• Increase Training Intensity Gradually: Avoid sudden increases in the intensity or length of your training. Gradual increases allow your muscles and tendons to adapt.
  • Warm Up and Stretch: Warm up properly before any physical activity to prepare your muscles and tendons for exertion. Dynamic stretching can also be useful to improve the flexibility of the muscles involved in knee movement.
  • Use Proper Technique: Learn proper movement techniques and use proper form during physical activities, especially those that put strain on the knees. Poor movement technique can increase stress on the patellar tendon.
  • Wear Appropriate Footwear: Use appropriate shoes for your physical activities. They need to offer good support, cushioning and stability to reduce the impact on the knees.
  • Listen to your Body: Give your body time to recover between training sessions and intense physical activities. If you feel pain or discomfort in your knee, take a break and consult a health professional if necessary.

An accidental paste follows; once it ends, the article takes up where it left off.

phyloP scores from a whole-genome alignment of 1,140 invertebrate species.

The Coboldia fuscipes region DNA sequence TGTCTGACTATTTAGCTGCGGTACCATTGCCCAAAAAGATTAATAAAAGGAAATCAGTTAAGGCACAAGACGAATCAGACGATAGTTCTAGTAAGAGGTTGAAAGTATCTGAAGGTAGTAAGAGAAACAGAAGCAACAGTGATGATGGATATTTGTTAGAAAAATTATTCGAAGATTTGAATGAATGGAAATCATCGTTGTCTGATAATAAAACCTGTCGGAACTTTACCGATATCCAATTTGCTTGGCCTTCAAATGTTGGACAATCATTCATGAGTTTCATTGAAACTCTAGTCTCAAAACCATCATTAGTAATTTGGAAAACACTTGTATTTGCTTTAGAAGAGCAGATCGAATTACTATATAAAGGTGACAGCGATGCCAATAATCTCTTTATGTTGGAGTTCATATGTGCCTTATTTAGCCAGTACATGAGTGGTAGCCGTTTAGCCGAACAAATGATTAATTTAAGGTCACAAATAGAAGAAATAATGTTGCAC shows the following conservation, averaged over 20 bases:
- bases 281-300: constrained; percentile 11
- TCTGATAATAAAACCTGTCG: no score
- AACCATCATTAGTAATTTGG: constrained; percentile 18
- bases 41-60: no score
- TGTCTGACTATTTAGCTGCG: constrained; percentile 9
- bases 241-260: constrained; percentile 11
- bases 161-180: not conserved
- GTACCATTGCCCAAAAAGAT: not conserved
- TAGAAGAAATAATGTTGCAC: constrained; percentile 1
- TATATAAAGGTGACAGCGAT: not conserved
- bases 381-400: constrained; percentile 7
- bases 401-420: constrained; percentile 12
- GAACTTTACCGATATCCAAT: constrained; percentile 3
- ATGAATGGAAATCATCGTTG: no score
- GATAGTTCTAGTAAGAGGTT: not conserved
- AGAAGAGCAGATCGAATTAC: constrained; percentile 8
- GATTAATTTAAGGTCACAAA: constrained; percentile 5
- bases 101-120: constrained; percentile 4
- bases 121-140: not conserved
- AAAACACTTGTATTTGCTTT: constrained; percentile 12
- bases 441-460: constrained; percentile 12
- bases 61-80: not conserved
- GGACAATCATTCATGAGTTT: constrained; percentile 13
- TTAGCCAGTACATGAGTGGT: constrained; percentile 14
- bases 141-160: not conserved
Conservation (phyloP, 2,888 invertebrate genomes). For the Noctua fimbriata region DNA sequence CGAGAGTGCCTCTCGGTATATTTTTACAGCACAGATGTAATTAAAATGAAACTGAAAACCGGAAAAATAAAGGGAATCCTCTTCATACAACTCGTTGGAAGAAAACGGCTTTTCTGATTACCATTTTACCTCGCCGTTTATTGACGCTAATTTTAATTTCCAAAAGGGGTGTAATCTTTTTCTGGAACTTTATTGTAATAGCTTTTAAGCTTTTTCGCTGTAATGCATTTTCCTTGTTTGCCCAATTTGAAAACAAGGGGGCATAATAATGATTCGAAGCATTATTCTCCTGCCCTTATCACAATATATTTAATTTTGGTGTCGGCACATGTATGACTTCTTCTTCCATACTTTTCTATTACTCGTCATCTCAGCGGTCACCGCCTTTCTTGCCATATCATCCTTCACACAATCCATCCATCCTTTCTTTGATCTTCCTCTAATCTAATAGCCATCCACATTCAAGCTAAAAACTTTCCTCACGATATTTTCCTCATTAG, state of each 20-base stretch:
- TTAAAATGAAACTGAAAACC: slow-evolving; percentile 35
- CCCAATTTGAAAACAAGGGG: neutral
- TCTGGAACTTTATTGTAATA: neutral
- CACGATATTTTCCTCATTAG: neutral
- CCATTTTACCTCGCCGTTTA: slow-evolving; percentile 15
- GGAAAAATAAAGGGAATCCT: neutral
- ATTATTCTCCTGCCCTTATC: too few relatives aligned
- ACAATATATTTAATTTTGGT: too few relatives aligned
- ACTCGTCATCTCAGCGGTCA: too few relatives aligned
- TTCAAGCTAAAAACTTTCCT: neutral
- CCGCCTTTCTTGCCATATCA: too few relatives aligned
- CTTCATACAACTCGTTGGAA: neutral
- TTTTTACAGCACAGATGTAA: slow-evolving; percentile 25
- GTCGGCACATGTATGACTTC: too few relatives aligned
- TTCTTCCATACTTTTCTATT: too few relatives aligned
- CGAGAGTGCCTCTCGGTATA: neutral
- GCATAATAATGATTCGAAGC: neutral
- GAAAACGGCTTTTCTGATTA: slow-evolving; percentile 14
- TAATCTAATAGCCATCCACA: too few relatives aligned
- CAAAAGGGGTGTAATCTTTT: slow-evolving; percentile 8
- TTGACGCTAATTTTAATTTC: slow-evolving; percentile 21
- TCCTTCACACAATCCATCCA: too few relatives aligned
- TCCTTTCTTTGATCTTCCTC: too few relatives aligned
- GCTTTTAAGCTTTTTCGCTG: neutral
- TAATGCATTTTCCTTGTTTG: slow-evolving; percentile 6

• Maintain a Healthy Weight: Maintaining a healthy weight reduces pressure on joints. This includes the knees, which can help prevent injuries and tendon disorders.
An athlete treating Patellar Tendinopathy by strengthening her quad muscles

Proven Effectiveness

Backed by clinical studies proving their effectiveness, Compex stimulators also belong to the category of Class II medical devices. They also meet the requirements of the European Medical Standard 93/42 EEC.